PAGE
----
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[infowar.de] War Of The Words: Rumsfeld im WSJ
The defense secretary writes: "Every conflict in history has seen its
share of rumor, propaganda and misinformation . . . But the information
technology of the 21st century has made waging an ideological global
struggle against extremism particularly complex. Decision makers, the
media and the public at large will need to come to terms with the effect
of these new realities. The old adage that "A lie can be half-way around
the world before truth has its boots on" becomes doubly true with
War of the Words
By DONALD H. RUMSFELD
Wall Street Journal, July 18, 2005; Page A12
Every conflict in history has seen its share of rumor, propaganda and
misinformation. The "yellow journalism" that helped launch the
Spanish-American War and the infamous radio broadcasts of "Tokyo Rose"
during World War II come to mind. But the information technology of the
21st century has made waging an ideological global struggle against
extremism particularly complex. Decision makers, the media and the
public at large will need to come to terms with the effect of these new
realities. The old adage that "A lie can be half-way around the world
before truth has its boots on" becomes doubly true with today's technology.
But, it must be noted, the availability of new communications media can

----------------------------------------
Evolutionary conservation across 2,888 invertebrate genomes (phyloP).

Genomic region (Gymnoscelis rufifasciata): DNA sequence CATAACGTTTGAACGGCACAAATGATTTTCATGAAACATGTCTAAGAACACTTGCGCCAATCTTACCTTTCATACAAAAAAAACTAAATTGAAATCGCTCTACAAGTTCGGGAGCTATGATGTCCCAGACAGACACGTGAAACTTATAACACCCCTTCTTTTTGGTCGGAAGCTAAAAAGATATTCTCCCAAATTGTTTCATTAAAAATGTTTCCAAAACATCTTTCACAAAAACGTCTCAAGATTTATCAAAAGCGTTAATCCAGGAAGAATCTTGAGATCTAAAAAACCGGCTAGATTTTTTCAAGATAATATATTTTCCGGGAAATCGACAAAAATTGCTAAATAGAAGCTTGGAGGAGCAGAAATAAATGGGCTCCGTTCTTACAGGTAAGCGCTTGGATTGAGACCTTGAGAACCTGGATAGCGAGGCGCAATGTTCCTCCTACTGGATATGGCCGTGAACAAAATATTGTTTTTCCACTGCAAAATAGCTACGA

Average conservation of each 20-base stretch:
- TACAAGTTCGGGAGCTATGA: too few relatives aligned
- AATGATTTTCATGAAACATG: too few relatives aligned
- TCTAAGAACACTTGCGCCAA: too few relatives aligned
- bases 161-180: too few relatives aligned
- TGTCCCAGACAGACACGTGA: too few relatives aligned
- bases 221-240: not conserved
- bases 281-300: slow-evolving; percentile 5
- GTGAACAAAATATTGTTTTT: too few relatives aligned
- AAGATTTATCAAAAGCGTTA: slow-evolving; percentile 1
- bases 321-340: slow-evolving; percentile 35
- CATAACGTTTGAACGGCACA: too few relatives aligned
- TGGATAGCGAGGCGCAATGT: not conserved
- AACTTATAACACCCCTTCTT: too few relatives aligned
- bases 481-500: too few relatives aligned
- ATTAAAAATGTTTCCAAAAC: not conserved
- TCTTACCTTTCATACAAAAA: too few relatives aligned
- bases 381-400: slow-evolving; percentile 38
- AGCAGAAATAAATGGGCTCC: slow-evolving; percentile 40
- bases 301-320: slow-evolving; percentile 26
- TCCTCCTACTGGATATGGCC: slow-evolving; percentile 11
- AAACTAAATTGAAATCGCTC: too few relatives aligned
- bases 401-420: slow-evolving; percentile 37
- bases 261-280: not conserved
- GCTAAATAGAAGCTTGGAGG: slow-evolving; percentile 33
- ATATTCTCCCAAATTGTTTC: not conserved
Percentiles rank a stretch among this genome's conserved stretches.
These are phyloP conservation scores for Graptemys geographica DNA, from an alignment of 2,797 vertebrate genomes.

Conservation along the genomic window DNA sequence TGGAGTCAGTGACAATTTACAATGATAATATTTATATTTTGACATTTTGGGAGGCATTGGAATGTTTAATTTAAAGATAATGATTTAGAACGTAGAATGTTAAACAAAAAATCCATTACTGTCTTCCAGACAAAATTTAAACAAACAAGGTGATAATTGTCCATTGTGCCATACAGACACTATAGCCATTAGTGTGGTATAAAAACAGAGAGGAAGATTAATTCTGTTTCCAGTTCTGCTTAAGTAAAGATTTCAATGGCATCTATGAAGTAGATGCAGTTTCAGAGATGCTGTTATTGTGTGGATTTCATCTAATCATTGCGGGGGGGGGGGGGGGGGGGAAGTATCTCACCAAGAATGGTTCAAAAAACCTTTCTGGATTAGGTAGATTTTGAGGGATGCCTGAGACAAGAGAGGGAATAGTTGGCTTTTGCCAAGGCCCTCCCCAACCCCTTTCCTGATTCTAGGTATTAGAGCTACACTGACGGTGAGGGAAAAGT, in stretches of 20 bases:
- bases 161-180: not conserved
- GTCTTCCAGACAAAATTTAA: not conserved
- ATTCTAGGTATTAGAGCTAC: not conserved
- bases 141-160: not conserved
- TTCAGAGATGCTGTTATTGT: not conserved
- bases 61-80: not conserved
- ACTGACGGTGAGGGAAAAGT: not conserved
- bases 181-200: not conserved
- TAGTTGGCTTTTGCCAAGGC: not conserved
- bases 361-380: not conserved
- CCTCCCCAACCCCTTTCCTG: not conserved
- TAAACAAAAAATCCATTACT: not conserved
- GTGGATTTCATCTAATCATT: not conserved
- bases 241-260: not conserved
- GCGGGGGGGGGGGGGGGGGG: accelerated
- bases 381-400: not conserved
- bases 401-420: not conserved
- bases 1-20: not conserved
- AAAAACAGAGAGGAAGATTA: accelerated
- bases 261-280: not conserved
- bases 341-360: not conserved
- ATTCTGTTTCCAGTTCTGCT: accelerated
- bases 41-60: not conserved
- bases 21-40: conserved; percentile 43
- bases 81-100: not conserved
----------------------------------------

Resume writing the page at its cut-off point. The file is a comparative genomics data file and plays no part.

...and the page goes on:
inform and illuminate as well as lead to new challenges. I think of how
much has changed just in my lifetime. In earlier wars, Americans, for
the most part, were limited to a few definitive news sources -- Edward
R. Murrow during World War II, for example, or Walter Cronkite during
Vietnam -- to get information that had been packaged and approved for
presentation to the public.
Think of all the new doors that since have been opened. Today we have
multiple global-satellite-television networks; 24-hour news coverage;
dozens of domestic and international television channels devoted to
news, commentary and analysis; talk radio; bloggers and the Internet;
and live coverage of terrorist attacks, disasters and combat operations.
Consider a few of the other changes we are experiencing today. In
previous wars, right up through Operation Desert Storm in 1991, families
and loved ones communicated with the troops using what is now
dismissively referred to as "snail mail." Letters often took weeks to
reach their destination. Today, email, cell phones and digital cameras
give every citizen and soldier global reach near instantaneously.
Something that is happening, or that a person may think is happening, in
one location is instantaneously transmitted to multiple addresses
halfway around the world across digital networks.
The Department of Defense is working to find ways to adapt to these new